Though about 2 million American women fled the workforce during the pandemic, there are more women on U.S. payrolls than ever before.
Working women and mothers who picked up new positions in the post-COVID era spoke to FOX Business’ Gerri Willis on Wednesday, saying the boom is all thanks to newfound flexibility.
"Of my friends and women that I know that have kids in my children's schools, the majority of them either have some kind of hybrid or flexible working arrangement," Manhattan-based consultant Kaity Garcia said in a recent "Varney & Co." interview.
Three years after female workers saw the lowest participation rate in a decade, U.S. Bureau of Labor Statistics (BLS) data released in May reported the labor force participation rate for women ages 25 to 54 reached a historic high of 77.6%.
Total U.S. job growth also unexpectedly surged in May, with employers adding 339,000 jobs to the economy, easily beating the 190,000 jobs forecast by Refinitiv economists. That also marks an increase from April, when payrolls increased by an upwardly revised 294,000.
Garcia added that she wasn’t able to be a full-time parent while working her pre-pandemic office job.
"It was really apparent right from the start of our job search that I’d have to find something that was fully remote," Garcia said, "because if we couldn’t, there would be no way to do it."
"Labor force participation among women between the prime working ages of 25 and 54 has made virtually a full recovery post-pandemic… Now I’m no feminist, but this is a trend worth looking at."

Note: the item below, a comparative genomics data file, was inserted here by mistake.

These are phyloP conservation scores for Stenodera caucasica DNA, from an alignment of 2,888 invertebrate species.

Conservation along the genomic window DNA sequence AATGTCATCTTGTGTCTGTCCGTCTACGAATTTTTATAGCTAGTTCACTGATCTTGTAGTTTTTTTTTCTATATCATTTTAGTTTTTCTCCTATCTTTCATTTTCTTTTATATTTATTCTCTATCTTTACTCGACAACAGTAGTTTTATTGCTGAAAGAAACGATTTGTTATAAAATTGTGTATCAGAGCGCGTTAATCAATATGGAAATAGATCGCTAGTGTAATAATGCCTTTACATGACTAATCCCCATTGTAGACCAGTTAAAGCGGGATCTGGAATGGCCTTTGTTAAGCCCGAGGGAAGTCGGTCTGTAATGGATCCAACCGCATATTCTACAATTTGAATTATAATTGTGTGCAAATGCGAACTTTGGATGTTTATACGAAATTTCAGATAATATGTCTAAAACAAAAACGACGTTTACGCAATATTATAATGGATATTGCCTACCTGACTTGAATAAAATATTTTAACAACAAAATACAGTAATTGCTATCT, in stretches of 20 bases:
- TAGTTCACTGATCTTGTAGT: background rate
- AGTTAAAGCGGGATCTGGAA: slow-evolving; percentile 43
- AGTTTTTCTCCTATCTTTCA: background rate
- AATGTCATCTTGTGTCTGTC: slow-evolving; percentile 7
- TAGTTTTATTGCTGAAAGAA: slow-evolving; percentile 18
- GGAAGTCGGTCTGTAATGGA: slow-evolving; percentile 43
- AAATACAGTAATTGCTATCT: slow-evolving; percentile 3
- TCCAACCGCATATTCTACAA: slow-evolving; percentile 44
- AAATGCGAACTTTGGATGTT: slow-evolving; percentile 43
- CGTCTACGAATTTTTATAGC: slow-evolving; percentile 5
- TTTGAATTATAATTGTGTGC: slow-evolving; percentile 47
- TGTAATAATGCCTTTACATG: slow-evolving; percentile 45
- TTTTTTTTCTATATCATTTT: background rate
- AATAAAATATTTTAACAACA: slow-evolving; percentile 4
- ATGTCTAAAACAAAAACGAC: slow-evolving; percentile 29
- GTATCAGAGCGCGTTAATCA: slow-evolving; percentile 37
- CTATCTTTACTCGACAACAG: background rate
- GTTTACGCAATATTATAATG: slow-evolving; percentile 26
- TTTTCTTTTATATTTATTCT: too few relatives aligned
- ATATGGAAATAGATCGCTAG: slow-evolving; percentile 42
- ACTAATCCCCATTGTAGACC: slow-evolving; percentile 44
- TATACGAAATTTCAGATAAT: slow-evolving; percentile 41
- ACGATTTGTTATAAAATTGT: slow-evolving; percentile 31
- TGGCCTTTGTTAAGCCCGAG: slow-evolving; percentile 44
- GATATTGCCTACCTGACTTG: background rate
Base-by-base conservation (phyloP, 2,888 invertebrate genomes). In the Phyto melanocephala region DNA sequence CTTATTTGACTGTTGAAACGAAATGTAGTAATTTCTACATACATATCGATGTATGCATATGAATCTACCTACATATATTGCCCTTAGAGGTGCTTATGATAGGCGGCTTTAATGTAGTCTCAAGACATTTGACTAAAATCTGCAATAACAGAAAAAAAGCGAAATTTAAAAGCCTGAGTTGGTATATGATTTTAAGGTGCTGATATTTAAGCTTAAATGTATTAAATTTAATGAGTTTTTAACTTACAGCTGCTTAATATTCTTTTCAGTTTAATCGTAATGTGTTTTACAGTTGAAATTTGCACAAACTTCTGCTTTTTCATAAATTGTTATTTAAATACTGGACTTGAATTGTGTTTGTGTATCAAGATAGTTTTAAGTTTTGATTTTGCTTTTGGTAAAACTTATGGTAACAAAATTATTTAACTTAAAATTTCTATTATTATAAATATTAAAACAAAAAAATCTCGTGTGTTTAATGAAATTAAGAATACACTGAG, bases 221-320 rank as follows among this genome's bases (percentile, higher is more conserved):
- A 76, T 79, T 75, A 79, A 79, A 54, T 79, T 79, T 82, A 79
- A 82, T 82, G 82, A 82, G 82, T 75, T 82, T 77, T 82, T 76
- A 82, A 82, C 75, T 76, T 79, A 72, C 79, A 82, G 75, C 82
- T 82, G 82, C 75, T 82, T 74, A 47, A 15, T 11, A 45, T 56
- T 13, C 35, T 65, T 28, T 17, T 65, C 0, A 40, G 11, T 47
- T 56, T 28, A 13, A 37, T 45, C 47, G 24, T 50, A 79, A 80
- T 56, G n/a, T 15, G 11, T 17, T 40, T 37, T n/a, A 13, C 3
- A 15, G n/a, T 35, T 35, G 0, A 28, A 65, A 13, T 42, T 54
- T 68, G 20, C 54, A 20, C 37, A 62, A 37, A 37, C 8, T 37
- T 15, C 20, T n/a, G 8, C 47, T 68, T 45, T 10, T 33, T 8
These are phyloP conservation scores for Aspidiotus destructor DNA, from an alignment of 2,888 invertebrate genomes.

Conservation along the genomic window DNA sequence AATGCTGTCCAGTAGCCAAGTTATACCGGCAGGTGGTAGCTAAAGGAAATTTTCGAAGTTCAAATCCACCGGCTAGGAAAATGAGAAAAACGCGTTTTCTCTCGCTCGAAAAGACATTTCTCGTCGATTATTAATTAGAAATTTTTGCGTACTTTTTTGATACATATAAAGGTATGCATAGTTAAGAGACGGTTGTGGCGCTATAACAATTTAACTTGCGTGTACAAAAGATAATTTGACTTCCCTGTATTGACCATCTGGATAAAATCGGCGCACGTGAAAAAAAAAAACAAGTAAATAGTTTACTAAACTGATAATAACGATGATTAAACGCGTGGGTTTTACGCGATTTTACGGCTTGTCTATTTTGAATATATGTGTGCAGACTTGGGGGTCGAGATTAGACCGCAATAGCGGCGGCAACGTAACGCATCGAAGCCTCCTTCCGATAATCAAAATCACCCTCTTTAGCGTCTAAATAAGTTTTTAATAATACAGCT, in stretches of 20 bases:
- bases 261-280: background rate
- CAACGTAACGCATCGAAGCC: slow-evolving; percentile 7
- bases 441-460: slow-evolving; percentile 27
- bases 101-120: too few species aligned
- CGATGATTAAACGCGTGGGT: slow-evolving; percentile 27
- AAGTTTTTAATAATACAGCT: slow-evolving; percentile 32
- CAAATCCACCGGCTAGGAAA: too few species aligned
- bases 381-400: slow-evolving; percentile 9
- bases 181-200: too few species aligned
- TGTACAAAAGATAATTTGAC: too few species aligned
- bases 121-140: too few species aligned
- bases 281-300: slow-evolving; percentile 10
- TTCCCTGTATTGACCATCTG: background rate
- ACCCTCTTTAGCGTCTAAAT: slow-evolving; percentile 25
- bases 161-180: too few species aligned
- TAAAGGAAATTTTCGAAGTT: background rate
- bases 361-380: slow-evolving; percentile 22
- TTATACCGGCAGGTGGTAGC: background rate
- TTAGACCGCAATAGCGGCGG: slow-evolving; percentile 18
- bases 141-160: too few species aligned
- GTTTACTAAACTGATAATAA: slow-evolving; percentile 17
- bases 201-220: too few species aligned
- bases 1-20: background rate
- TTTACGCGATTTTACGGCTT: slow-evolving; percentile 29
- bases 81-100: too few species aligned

Another working mom and consultant, Becca Stucky, also expressed to Willis that a hybrid or flexible schedule removed any childcare challenges.
"I found a nanny, she got COVID. I found another nanny, she didn't show. All of a sudden, all the daycares shut down," Stucky detailed her frustrations with in-office work.
Families continue to pick up hefty childcare bills, with the National Database of Childcare Prices reporting that households spend anywhere from 8 to 19% of their annual median income.
Last month in May, administration and support services, government and healthcare job sectors saw the largest number of new hires, respectively. BLS data from April also indicated that there were 1.8 jobs available for every jobless person, giving women leverage to negotiate more flexible work schedules.
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"It's no secret that your prime earning years, at least in the business world, are women's prime childbearing years," Charter Law COO and mom Jackie Sieve also said Wednesday.
OutKick.com’s Tomi Lahren recently chimed in on how women are making up for the "laziness epidemic" sweeping the U.S. workforce during a "Fox News Commentary" radio appearance.
"Labor force participation among women between the prime working ages of 25 and 54 has made virtually a full recovery post-pandemic," Lahren said. "Now I’m no feminist, but this is a trend worth looking at."
"Men still represent much of the workforce, but they aren’t signing up to do the dirty and dangerous jobs quite like previous generations," the OutKick host continued. "Men are steering away from what used to be ‘traditional masculinity’ and it could be a problem."
FOX Business’ Megan Henney contributed to this report.